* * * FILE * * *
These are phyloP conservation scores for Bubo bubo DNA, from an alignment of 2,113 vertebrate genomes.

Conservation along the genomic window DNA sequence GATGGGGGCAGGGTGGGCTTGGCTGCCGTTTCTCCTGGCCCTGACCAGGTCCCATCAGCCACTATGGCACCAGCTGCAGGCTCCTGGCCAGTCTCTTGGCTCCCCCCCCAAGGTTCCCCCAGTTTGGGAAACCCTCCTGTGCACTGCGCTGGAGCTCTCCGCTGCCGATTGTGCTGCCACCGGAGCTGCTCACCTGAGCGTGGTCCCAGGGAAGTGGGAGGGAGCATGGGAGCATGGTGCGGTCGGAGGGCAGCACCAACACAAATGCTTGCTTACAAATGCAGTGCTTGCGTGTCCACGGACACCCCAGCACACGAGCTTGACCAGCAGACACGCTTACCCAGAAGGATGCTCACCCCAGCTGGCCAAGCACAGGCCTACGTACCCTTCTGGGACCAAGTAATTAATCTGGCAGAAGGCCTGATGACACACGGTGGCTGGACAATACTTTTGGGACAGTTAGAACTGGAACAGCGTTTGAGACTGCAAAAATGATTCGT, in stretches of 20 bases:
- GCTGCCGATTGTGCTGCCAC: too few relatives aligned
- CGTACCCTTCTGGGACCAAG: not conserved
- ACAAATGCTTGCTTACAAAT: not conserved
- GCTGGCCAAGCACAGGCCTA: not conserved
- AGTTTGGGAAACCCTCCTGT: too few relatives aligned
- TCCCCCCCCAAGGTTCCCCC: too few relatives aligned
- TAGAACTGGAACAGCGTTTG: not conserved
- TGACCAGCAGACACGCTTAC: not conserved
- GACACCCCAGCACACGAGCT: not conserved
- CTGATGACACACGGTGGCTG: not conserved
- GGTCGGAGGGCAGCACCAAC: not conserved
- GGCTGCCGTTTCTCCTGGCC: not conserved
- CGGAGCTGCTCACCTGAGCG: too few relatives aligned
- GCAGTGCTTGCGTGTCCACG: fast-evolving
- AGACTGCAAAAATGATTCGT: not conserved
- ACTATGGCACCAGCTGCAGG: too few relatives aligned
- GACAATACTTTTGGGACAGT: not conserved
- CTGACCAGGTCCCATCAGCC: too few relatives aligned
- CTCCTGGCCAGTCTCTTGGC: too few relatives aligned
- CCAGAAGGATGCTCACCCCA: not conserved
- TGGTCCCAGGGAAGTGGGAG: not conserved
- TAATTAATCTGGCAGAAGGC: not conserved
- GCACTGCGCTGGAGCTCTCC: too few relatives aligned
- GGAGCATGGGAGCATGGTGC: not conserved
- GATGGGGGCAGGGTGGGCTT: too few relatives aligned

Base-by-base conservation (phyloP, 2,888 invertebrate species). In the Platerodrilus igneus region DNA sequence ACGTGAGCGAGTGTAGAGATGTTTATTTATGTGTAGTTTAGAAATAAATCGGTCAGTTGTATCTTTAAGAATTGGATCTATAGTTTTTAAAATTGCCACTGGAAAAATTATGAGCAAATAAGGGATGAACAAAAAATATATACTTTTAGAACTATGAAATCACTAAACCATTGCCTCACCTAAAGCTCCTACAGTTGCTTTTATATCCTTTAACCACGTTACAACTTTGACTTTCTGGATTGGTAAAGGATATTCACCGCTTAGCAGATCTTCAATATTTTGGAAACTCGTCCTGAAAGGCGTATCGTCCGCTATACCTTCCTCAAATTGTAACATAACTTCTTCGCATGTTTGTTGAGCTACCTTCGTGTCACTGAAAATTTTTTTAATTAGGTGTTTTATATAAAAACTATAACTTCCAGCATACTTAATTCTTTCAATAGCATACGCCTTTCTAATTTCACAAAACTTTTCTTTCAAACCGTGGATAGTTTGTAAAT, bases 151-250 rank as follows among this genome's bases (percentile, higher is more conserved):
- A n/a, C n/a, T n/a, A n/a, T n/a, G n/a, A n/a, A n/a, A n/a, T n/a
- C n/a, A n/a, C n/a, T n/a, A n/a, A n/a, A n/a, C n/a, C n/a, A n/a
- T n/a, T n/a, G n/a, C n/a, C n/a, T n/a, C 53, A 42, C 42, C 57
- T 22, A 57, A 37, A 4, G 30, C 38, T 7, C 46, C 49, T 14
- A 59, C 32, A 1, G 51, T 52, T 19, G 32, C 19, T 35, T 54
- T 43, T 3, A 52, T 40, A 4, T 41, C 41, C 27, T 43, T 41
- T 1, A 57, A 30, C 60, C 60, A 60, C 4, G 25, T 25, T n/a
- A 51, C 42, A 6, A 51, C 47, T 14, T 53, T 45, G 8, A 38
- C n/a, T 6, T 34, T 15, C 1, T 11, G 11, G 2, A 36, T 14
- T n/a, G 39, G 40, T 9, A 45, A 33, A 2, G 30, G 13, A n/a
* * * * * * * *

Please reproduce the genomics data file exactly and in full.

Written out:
These are phyloP conservation scores for Bubo bubo DNA, from an alignment of 2,113 vertebrate genomes.

Conservation along the genomic window DNA sequence GATGGGGGCAGGGTGGGCTTGGCTGCCGTTTCTCCTGGCCCTGACCAGGTCCCATCAGCCACTATGGCACCAGCTGCAGGCTCCTGGCCAGTCTCTTGGCTCCCCCCCCAAGGTTCCCCCAGTTTGGGAAACCCTCCTGTGCACTGCGCTGGAGCTCTCCGCTGCCGATTGTGCTGCCACCGGAGCTGCTCACCTGAGCGTGGTCCCAGGGAAGTGGGAGGGAGCATGGGAGCATGGTGCGGTCGGAGGGCAGCACCAACACAAATGCTTGCTTACAAATGCAGTGCTTGCGTGTCCACGGACACCCCAGCACACGAGCTTGACCAGCAGACACGCTTACCCAGAAGGATGCTCACCCCAGCTGGCCAAGCACAGGCCTACGTACCCTTCTGGGACCAAGTAATTAATCTGGCAGAAGGCCTGATGACACACGGTGGCTGGACAATACTTTTGGGACAGTTAGAACTGGAACAGCGTTTGAGACTGCAAAAATGATTCGT, in stretches of 20 bases:
- GCTGCCGATTGTGCTGCCAC: too few relatives aligned
- CGTACCCTTCTGGGACCAAG: not conserved
- ACAAATGCTTGCTTACAAAT: not conserved
- GCTGGCCAAGCACAGGCCTA: not conserved
- AGTTTGGGAAACCCTCCTGT: too few relatives aligned
- TCCCCCCCCAAGGTTCCCCC: too few relatives aligned
- TAGAACTGGAACAGCGTTTG: not conserved
- TGACCAGCAGACACGCTTAC: not conserved
- GACACCCCAGCACACGAGCT: not conserved
- CTGATGACACACGGTGGCTG: not conserved
- GGTCGGAGGGCAGCACCAAC: not conserved
- GGCTGCCGTTTCTCCTGGCC: not conserved
- CGGAGCTGCTCACCTGAGCG: too few relatives aligned
- GCAGTGCTTGCGTGTCCACG: fast-evolving
- AGACTGCAAAAATGATTCGT: not conserved
- ACTATGGCACCAGCTGCAGG: too few relatives aligned
- GACAATACTTTTGGGACAGT: not conserved
- CTGACCAGGTCCCATCAGCC: too few relatives aligned
- CTCCTGGCCAGTCTCTTGGC: too few relatives aligned
- CCAGAAGGATGCTCACCCCA: not conserved
- TGGTCCCAGGGAAGTGGGAG: not conserved
- TAATTAATCTGGCAGAAGGC: not conserved
- GCACTGCGCTGGAGCTCTCC: too few relatives aligned
- GGAGCATGGGAGCATGGTGC: not conserved
- GATGGGGGCAGGGTGGGCTT: too few relatives aligned

Base-by-base conservation (phyloP, 2,888 invertebrate species). In the Platerodrilus igneus region DNA sequence ACGTGAGCGAGTGTAGAGATGTTTATTTATGTGTAGTTTAGAAATAAATCGGTCAGTTGTATCTTTAAGAATTGGATCTATAGTTTTTAAAATTGCCACTGGAAAAATTATGAGCAAATAAGGGATGAACAAAAAATATATACTTTTAGAACTATGAAATCACTAAACCATTGCCTCACCTAAAGCTCCTACAGTTGCTTTTATATCCTTTAACCACGTTACAACTTTGACTTTCTGGATTGGTAAAGGATATTCACCGCTTAGCAGATCTTCAATATTTTGGAAACTCGTCCTGAAAGGCGTATCGTCCGCTATACCTTCCTCAAATTGTAACATAACTTCTTCGCATGTTTGTTGAGCTACCTTCGTGTCACTGAAAATTTTTTTAATTAGGTGTTTTATATAAAAACTATAACTTCCAGCATACTTAATTCTTTCAATAGCATACGCCTTTCTAATTTCACAAAACTTTTCTTTCAAACCGTGGATAGTTTGTAAAT, bases 151-250 rank as follows among this genome's bases (percentile, higher is more conserved):
- A n/a, C n/a, T n/a, A n/a, T n/a, G n/a, A n/a, A n/a, A n/a, T n/a
- C n/a, A n/a, C n/a, T n/a, A n/a, A n/a, A n/a, C n/a, C n/a, A n/a
- T n/a, T n/a, G n/a, C n/a, C n/a, T n/a, C 53, A 42, C 42, C 57
- T 22, A 57, A 37, A 4, G 30, C 38, T 7, C 46, C 49, T 14
- A 59, C 32, A 1, G 51, T 52, T 19, G 32, C 19, T 35, T 54
- T 43, T 3, A 52, T 40, A 4, T 41, C 41, C 27, T 43, T 41
- T 1, A 57, A 30, C 60, C 60, A 60, C 4, G 25, T 25, T n/a
- A 51, C 42, A 6, A 51, C 47, T 14, T 53, T 45, G 8, A 38
- C n/a, T 6, T 34, T 15, C 1, T 11, G 11, G 2, A 36, T 14
- T n/a, G 39, G 40, T 9, A 45, A 33, A 2, G 30, G 13, A n/a